Meridiani Planum: 'Drenched'

http://science.nasa.gov/headlines/y2004/02mar_meridianiwater.htm
Meridiani Planum: "Drenched" NASA Science News
March 2, 2004 Long ago, parts of Mars were soaked in liquid water, say scientists analyzing data from NASA's Mars rover Opportunity.
March 2, 2004: Some rocks at Opportunity's landing site in Meridiani Planum on Mars were once soaked in liquid water. Members of the Mars Exploration Rovers' international science team presented the evidence today to news reporters at NASA Headquarters in Washington, DC.
"Liquid water once flowed through these rocks. It changed their texture, and it changed their chemistry," said Cornell University's Steve Squyres, the principal investigator for the science instruments on Opportunity and its twin, Spirit. "We've been able to read the tell-tale clues the water left behind, giving us confidence in that conclusion."
Here are some of the clues that water formerly pervaded an outcropping of rocks where Opportunity has been working:
(1) The rover's alpha particle X-ray spectrometer found lots of sulfur in the outcrop. Related clues from that instrument and the miniature thermal emission spectrometer suggest the sulfur is in the form of sulfate salts (similar to Epsom salts). On Earth, rocks containing so much salt either formed in water or, after formation, were soaked in water a long time.
[see caption]
Above: These spectra show that a rock dubbed "McKittrick" near the Mars Exploration Rover Opportunity's landing site at Meridiani Planum, Mars, possesses the highest concentration of sulfur yet observed on Mars. [More]
(2) The rover's Moessbauer spectrometer detected jarosite, a hydrated iron sulfate mineral that could result from the target rock spending time in an acidic lake or acidic hot springs environment.
(3) Pictures from Opportunity's panoramic camera and microscopic imager show many thin, flat holes--"about the size of pennies," says Squyres--in an outcrop rock selected for close-up examination. These holes, or "vugs," match the distinctive appearance of Earth-rock vugs that form where crystals of salt minerals grow inside rocks that sit in briny water then disappear by eroding or dissolving.
The cameras have revealed spheres the size of BBs embedded in outcrop rocks. Researchers call them "blueberries"-- although they're not blue, they're gray. The spherules are not concentrated at particular layers within the rock, as they would be if they originated outside the rock and were deposited onto accumulating layers while the rock was forming. Instead, the spherules are scattered. This means they are probably what geologists call "concretions" that formed from accumulation of minerals coming out of solution inside a porous, water-soaked rock.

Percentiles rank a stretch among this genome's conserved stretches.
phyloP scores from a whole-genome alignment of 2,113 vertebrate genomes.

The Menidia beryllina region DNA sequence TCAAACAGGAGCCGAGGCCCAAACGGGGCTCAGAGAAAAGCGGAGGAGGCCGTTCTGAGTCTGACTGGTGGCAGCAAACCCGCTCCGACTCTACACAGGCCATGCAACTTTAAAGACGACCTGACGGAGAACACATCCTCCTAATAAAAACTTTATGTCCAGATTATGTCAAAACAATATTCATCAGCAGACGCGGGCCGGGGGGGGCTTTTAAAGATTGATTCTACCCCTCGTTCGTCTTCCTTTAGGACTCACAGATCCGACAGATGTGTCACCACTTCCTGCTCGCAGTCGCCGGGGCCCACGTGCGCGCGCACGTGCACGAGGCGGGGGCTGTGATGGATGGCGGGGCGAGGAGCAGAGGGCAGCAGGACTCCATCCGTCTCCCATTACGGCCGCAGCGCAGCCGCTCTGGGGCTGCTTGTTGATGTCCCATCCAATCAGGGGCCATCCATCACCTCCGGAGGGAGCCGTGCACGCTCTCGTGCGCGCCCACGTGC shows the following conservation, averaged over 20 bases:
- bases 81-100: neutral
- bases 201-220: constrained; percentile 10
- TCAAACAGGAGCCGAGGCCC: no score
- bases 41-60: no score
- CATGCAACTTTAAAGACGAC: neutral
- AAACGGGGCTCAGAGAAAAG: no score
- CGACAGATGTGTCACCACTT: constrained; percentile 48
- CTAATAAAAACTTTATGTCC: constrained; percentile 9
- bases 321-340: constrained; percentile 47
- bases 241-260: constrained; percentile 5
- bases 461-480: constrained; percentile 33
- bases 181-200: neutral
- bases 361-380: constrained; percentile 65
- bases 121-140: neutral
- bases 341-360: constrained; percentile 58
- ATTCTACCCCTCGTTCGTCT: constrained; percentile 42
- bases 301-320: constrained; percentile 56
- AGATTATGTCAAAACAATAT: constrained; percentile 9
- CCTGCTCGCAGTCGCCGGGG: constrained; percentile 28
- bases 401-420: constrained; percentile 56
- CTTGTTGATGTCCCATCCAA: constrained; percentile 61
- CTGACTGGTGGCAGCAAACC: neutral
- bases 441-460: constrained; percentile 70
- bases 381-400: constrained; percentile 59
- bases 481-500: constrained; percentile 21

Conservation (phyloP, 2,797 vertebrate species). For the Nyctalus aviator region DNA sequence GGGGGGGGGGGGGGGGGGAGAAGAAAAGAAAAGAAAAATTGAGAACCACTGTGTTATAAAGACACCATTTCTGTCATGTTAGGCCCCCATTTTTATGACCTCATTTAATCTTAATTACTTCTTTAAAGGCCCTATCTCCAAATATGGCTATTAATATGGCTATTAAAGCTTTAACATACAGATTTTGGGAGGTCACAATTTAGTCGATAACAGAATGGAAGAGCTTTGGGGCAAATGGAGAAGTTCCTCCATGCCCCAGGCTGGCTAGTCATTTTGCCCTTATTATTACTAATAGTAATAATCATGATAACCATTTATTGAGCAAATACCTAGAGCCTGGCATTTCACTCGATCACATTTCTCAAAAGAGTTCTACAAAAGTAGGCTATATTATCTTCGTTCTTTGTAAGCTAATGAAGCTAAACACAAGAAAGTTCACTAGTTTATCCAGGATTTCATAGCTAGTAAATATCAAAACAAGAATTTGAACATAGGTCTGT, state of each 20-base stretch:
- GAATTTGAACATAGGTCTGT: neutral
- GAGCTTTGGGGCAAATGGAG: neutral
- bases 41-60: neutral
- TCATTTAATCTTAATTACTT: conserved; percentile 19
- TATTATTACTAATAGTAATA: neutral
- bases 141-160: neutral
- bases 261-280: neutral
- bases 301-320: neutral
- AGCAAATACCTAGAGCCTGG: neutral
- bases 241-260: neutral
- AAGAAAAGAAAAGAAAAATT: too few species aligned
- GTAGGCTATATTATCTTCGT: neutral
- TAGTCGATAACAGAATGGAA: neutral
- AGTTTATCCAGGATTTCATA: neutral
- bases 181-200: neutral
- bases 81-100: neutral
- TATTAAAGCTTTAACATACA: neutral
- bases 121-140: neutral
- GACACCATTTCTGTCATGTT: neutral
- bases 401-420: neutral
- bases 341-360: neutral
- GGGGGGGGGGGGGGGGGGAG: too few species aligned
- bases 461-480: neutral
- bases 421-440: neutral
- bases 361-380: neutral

(5) Some of the spherules in pictures from the microscope appear to have stripes that correspond to layering of the matrix rock around them. This would be consistent with the interpretation that the spherules are concretions that formed inside a wet rock.
There is still much to learn: When was the area wet? And how long did the wet conditions last? How was the water collected--e.g., in a salty lake or sea? How deep was the water? Scientists and engineers plan to keep Opportunity busy in the days ahead looking for more clues that might answer some of these questions.
Visit http://marsrovers.jpl.nasa.gov for the latest information about Spirit and Opportunity.
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Planum
and
I'm guessing that since they didn't specify a time frame, "once" means billions of years ago?
While this is interesting news, did NASA really think that the general public would be so excited that Mars "once" had water that they felt they needed to call a special news conference to announce it?
Scientists are funny critters. ;)
How about a little information on what's happening there *now*?
--
-Randy (OF)
'Up the stairs.
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RandyW wrote:

You either "get it" and are interested or you don't. Not much can be done about it either way. As far as a political motive for the press conference: they achieved their mission objective as stated prior to launch. They have every right to crow about that, regardless if you think anyone out there is interested or not.
--
Greg Crinklaw
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they
When you consider the problems at the beginning with the Spirit Rover, it's amazing that they have learned as much as they have.
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snipped-for-privacy@george.net says...

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Although I wouldn't count out the Spirit site yet, I get a strong feeling that as far as sedimentary structures are concerned, it may be a dud. I hope I end up eating those words. Even so, there is a lot of unique geology that can be conducted there. After all, it is another planet.